By Andrew Podnieks – IIHF.com
Jake Oettinger had a good rookie season with Dallas in 2020-21, posting a 2.36 GAA and .911 save percentage in 28 games. International fans know him from the 2016 U18 and 2018 U20, where he won a bronze medal both times while producing a perfect 6-0-0 combined record.
He’ll be joined by Cal Petersen and Anthony Stolarz. Petersen just finished his third year with the L.A. Kings and was the third goalie for the Americans back in 2017 at the World Championship. Stolarz has been a backup with three NHL teams, most recently Anaheim.
Zac Jones made his NHL debut with the New York Rangers this past season and is the youngest player at 20. Chris Wideman is the veteran. The 30-year-old played for Nizhny Novgorod in Russia this past year and also has 181 NHL games to his credit. He also played at the 2016 Worlds when the U.S. finished 4th. Christian Wolanin played at the 2019 Worlds but hasn’t played much the last couple of years.
Connor Mackey, Matt Roy, Ryan Shea, and Matt Tennyson are all making their USA Hockey debuts in Riga. In all, the defence is mobile and quick and will be counted on to move the puck quickly from defence to offence.
The 34-year-old Justin Abdelkader will lead the American offence. He won bronze with the U.S. at the 2007 World Juniors and later played at two World Championships as well as the 2016 World Cup. At the other end of the spectrum will be 21-year-old Matt Beniers, who played at the World Juniors in Edmonton this past January. He’ll have company in Jack Drury, also 21 and the nephew of Chris, who played in the 2019 and 2020 World Juniors. Drafted 42nd overall by Carolina in 2018, Jack had a successful year in Sweden with Vaxjo.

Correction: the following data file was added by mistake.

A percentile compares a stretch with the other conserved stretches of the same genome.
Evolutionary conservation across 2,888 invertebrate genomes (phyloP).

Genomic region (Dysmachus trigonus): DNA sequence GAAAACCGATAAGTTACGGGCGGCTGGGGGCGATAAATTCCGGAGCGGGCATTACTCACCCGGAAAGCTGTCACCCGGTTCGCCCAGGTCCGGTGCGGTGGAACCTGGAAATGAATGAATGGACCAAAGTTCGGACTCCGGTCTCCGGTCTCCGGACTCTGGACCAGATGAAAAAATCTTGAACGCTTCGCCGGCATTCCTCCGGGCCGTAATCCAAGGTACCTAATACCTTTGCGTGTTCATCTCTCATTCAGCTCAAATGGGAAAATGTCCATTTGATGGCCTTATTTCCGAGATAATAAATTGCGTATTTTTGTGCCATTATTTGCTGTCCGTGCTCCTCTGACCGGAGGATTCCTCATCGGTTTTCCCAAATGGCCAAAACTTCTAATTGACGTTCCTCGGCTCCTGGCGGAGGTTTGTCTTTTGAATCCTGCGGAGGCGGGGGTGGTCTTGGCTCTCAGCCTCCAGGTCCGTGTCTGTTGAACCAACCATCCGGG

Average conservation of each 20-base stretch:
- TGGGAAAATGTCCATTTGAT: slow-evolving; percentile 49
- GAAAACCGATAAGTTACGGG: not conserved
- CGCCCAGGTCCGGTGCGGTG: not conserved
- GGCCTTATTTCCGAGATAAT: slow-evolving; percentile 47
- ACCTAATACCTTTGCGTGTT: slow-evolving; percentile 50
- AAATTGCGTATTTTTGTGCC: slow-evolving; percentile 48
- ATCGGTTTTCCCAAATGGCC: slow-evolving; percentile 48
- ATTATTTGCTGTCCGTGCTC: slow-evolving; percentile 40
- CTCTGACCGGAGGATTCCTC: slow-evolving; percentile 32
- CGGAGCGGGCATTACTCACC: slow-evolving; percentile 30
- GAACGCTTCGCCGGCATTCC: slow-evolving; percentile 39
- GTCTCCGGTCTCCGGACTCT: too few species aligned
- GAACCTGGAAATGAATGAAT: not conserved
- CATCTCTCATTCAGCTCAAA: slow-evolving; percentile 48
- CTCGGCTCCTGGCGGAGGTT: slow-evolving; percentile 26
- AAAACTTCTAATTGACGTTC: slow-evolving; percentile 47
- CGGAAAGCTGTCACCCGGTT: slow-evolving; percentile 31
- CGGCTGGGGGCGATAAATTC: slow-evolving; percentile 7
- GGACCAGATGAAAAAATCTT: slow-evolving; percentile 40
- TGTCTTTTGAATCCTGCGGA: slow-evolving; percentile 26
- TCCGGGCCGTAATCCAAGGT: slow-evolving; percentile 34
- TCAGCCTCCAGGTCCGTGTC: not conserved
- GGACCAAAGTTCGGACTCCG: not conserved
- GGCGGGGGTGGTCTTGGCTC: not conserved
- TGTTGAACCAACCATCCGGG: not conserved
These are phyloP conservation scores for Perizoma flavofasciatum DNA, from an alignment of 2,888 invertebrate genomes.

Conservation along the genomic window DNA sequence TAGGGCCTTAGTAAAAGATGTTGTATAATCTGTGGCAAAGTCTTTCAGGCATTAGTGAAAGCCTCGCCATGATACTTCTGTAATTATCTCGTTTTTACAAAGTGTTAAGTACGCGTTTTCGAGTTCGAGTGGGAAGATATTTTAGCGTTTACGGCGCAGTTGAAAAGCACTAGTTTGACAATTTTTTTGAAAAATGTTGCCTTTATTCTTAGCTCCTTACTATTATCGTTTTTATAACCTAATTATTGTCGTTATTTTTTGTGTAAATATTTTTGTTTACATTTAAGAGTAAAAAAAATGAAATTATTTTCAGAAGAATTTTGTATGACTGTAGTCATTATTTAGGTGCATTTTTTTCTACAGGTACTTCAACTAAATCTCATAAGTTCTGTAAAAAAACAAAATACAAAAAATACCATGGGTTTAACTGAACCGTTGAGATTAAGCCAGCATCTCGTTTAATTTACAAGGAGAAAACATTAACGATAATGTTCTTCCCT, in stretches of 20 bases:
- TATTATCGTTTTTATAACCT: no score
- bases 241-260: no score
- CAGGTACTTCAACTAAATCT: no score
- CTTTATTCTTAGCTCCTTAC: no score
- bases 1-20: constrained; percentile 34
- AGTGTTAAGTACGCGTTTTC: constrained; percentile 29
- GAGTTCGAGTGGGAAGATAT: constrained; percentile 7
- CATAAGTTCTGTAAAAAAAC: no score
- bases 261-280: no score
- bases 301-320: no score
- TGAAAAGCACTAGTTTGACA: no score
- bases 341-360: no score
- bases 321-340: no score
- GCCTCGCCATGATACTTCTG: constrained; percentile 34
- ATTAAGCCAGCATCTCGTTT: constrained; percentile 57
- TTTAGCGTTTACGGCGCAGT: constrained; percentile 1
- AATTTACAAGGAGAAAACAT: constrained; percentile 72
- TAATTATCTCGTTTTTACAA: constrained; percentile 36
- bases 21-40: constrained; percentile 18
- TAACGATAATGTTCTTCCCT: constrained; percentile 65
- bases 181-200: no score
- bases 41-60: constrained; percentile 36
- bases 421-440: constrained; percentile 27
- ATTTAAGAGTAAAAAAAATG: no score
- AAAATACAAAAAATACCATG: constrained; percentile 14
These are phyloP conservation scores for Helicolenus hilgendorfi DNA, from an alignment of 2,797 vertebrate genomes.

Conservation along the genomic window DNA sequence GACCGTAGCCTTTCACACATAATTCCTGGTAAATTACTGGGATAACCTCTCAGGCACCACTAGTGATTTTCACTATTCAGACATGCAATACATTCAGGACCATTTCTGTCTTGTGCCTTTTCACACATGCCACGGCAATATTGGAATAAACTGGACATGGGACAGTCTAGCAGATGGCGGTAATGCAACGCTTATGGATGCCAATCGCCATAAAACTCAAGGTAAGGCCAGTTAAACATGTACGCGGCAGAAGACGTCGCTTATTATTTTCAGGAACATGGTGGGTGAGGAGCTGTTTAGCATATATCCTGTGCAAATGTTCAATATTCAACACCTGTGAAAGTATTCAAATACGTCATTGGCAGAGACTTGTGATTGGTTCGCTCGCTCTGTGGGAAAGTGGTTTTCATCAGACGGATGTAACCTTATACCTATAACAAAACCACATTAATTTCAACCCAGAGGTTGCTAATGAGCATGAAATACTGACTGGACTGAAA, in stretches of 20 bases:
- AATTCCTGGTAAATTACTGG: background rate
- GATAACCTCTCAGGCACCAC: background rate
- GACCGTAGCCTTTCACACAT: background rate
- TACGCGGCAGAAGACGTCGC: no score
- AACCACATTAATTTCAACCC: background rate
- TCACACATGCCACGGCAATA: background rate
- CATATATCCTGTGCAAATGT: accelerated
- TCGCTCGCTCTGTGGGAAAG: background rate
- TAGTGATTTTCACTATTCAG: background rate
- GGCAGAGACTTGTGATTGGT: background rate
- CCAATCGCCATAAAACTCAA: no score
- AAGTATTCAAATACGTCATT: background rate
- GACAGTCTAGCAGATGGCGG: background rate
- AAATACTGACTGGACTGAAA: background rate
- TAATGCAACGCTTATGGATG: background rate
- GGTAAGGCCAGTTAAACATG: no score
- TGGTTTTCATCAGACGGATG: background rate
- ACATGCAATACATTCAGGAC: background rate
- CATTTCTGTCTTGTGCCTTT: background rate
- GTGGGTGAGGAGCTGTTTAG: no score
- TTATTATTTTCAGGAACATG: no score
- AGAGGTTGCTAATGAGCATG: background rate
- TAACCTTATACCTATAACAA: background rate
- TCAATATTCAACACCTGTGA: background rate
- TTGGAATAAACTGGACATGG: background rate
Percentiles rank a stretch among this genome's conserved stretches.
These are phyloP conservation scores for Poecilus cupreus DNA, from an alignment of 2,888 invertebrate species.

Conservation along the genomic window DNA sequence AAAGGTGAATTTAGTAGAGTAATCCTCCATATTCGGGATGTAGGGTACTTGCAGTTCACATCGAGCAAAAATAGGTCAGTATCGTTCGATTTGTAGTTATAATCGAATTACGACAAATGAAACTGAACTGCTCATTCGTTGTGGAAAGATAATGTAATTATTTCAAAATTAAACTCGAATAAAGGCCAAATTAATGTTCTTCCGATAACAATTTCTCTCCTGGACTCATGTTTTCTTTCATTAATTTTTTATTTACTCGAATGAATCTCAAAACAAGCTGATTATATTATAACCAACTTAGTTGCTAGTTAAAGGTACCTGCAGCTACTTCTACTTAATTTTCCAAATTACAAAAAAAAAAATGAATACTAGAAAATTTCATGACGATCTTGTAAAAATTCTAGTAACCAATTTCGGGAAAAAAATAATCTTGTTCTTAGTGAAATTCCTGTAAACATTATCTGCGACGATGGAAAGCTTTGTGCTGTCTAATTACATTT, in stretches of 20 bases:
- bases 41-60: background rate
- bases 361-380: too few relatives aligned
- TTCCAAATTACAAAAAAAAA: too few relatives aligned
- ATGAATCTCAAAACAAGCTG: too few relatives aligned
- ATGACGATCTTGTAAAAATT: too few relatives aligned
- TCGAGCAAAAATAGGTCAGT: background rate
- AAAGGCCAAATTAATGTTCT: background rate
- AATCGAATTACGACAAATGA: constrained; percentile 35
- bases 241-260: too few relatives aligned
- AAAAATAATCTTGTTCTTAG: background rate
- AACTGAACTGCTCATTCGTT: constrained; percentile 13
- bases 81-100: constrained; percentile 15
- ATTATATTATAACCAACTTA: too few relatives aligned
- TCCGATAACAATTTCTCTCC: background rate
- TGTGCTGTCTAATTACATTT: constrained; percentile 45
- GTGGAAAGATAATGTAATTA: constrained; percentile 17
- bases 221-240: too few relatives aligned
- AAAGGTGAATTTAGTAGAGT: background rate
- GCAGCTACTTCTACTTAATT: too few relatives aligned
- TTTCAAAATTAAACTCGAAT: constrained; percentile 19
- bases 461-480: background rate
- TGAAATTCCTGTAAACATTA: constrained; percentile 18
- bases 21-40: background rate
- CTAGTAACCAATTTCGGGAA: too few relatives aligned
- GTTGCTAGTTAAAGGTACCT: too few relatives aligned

An interesting addition to the lineup is Brian Boyle. The 36-year-old didn’t play at all in 2020-21 but trained hard up until the trade deadline, hoping to catch on with a team for the playoffs. At 6’6” (197 cm) and 245 lbs. (111 kg), he will be easy to spot on the ice.
The San Jose Sharks have done their part for the team, contributing three forwards to the roster – Sasha Chmelevski, Ryan Donato, and Kevin Labanc. Chmelevski was a late round selection by the Sharks four years ago, and he made his NHL debut this past season. Donato is a former Olympian, having played at the 2018 Games, where he had five goals in as many games, tied for the tournament lead with gold-medal players from Russia, Ilya Kovalchuk and Kirill Kaprizov. Labanc is the most established NHLer, having been a full-time member of San Jose for the better part of five years.
Tage Thompson brings a perfect record of sorts to the team. He has played in three IIHF events for the Americans – and won three medals – gold at the 2015 U18, gold again at the 2017 U20, and bronze at the 2018 Worlds. The 21-year-old Jason Robertson is a fine pickup for the team. He established himself as a bona fide NHLer this past season with Dallas, scoring 18 goals and 45 points in 51 games.
Jack Capuano has been the associate coach in Ottawa the last two years after seven seasons as head coach with the New York Islanders. Although this is his first position behind the USA bench at an IIHF event, he has previous experience as head coach of the U18 team at the 2005 Five Nations Cup. He was also an assistant coach at the 2017 World Championship and the 2016 World Cup.
All in all, the Americans have a relatively young team with plenty of U18 and U20 experience. They will be quick and won’t lack for confidence, and if Boyle and Abdelkader can come in and provide some stability and expertise to the dressing room, there is no reason this team can’t go far. But given the pandemic and uncertainty of various rosters, it’s not clear just yet what exactly they’ll be up against. That being said, any entry from the U.S. is a de facto medal threat – execution will be the determining factor.